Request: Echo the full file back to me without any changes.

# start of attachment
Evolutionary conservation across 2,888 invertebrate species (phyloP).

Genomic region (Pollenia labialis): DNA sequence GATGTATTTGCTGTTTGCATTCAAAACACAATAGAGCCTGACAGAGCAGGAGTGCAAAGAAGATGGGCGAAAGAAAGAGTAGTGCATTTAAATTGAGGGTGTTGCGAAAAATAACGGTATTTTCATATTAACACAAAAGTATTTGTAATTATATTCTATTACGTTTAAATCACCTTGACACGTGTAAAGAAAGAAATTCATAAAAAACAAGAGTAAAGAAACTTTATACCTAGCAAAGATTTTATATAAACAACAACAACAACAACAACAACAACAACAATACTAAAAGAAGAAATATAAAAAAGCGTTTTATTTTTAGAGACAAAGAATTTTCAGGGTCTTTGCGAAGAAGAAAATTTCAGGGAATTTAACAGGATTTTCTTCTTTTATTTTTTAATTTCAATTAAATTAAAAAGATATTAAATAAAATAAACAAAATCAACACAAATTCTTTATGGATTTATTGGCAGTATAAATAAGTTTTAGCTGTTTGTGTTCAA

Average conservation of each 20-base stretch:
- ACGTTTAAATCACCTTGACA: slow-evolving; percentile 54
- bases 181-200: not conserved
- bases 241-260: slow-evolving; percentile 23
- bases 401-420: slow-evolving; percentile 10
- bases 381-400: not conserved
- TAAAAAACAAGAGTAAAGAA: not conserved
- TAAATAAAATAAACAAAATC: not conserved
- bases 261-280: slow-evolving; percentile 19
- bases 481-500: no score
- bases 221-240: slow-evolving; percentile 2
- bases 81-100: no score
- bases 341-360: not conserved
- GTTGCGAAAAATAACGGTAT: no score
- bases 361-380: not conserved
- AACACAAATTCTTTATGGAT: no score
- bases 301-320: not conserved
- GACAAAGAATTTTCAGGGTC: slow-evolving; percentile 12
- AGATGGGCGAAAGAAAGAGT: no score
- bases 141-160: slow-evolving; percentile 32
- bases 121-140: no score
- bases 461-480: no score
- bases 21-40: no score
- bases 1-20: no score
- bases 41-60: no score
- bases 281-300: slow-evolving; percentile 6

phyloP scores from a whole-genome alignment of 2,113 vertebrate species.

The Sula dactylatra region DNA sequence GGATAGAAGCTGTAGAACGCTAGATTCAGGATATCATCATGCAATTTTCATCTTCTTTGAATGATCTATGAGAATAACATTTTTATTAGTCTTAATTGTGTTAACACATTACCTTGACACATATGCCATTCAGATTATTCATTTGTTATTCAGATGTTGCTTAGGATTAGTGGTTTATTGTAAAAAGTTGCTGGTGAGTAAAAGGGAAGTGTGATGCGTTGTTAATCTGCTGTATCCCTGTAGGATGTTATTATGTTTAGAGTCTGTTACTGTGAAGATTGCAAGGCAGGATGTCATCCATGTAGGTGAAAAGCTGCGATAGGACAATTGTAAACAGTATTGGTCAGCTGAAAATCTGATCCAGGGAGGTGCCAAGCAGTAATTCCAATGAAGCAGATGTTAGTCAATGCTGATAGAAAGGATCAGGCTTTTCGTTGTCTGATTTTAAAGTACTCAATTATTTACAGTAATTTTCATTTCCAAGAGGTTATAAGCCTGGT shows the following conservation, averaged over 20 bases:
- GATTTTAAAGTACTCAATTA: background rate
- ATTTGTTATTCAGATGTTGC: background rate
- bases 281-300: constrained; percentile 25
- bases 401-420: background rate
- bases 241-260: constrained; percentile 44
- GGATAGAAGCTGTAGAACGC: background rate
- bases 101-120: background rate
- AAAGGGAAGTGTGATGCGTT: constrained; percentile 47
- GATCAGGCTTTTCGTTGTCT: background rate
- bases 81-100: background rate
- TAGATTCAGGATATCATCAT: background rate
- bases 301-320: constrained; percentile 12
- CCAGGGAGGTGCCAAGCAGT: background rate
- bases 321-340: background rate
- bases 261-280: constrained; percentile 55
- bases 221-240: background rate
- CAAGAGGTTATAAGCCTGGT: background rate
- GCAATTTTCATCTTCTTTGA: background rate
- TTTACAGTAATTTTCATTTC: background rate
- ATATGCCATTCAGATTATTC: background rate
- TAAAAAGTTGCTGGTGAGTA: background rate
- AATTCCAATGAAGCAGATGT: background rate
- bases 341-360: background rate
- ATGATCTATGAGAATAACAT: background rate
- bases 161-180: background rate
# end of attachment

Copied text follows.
Evolutionary conservation across 2,888 invertebrate species (phyloP).

Genomic region (Pollenia labialis): DNA sequence GATGTATTTGCTGTTTGCATTCAAAACACAATAGAGCCTGACAGAGCAGGAGTGCAAAGAAGATGGGCGAAAGAAAGAGTAGTGCATTTAAATTGAGGGTGTTGCGAAAAATAACGGTATTTTCATATTAACACAAAAGTATTTGTAATTATATTCTATTACGTTTAAATCACCTTGACACGTGTAAAGAAAGAAATTCATAAAAAACAAGAGTAAAGAAACTTTATACCTAGCAAAGATTTTATATAAACAACAACAACAACAACAACAACAACAACAATACTAAAAGAAGAAATATAAAAAAGCGTTTTATTTTTAGAGACAAAGAATTTTCAGGGTCTTTGCGAAGAAGAAAATTTCAGGGAATTTAACAGGATTTTCTTCTTTTATTTTTTAATTTCAATTAAATTAAAAAGATATTAAATAAAATAAACAAAATCAACACAAATTCTTTATGGATTTATTGGCAGTATAAATAAGTTTTAGCTGTTTGTGTTCAA

Average conservation of each 20-base stretch:
- ACGTTTAAATCACCTTGACA: slow-evolving; percentile 54
- bases 181-200: not conserved
- bases 241-260: slow-evolving; percentile 23
- bases 401-420: slow-evolving; percentile 10
- bases 381-400: not conserved
- TAAAAAACAAGAGTAAAGAA: not conserved
- TAAATAAAATAAACAAAATC: not conserved
- bases 261-280: slow-evolving; percentile 19
- bases 481-500: no score
- bases 221-240: slow-evolving; percentile 2
- bases 81-100: no score
- bases 341-360: not conserved
- GTTGCGAAAAATAACGGTAT: no score
- bases 361-380: not conserved
- AACACAAATTCTTTATGGAT: no score
- bases 301-320: not conserved
- GACAAAGAATTTTCAGGGTC: slow-evolving; percentile 12
- AGATGGGCGAAAGAAAGAGT: no score
- bases 141-160: slow-evolving; percentile 32
- bases 121-140: no score
- bases 461-480: no score
- bases 21-40: no score
- bases 1-20: no score
- bases 41-60: no score
- bases 281-300: slow-evolving; percentile 6

phyloP scores from a whole-genome alignment of 2,113 vertebrate species.

The Sula dactylatra region DNA sequence GGATAGAAGCTGTAGAACGCTAGATTCAGGATATCATCATGCAATTTTCATCTTCTTTGAATGATCTATGAGAATAACATTTTTATTAGTCTTAATTGTGTTAACACATTACCTTGACACATATGCCATTCAGATTATTCATTTGTTATTCAGATGTTGCTTAGGATTAGTGGTTTATTGTAAAAAGTTGCTGGTGAGTAAAAGGGAAGTGTGATGCGTTGTTAATCTGCTGTATCCCTGTAGGATGTTATTATGTTTAGAGTCTGTTACTGTGAAGATTGCAAGGCAGGATGTCATCCATGTAGGTGAAAAGCTGCGATAGGACAATTGTAAACAGTATTGGTCAGCTGAAAATCTGATCCAGGGAGGTGCCAAGCAGTAATTCCAATGAAGCAGATGTTAGTCAATGCTGATAGAAAGGATCAGGCTTTTCGTTGTCTGATTTTAAAGTACTCAATTATTTACAGTAATTTTCATTTCCAAGAGGTTATAAGCCTGGT shows the following conservation, averaged over 20 bases:
- GATTTTAAAGTACTCAATTA: background rate
- ATTTGTTATTCAGATGTTGC: background rate
- bases 281-300: constrained; percentile 25
- bases 401-420: background rate
- bases 241-260: constrained; percentile 44
- GGATAGAAGCTGTAGAACGC: background rate
- bases 101-120: background rate
- AAAGGGAAGTGTGATGCGTT: constrained; percentile 47
- GATCAGGCTTTTCGTTGTCT: background rate
- bases 81-100: background rate
- TAGATTCAGGATATCATCAT: background rate
- bases 301-320: constrained; percentile 12
- CCAGGGAGGTGCCAAGCAGT: background rate
- bases 321-340: background rate
- bases 261-280: constrained; percentile 55
- bases 221-240: background rate
- CAAGAGGTTATAAGCCTGGT: background rate
- GCAATTTTCATCTTCTTTGA: background rate
- TTTACAGTAATTTTCATTTC: background rate
- ATATGCCATTCAGATTATTC: background rate
- TAAAAAGTTGCTGGTGAGTA: background rate
- AATTCCAATGAAGCAGATGT: background rate
- bases 341-360: background rate
- ATGATCTATGAGAATAACAT: background rate
- bases 161-180: background rate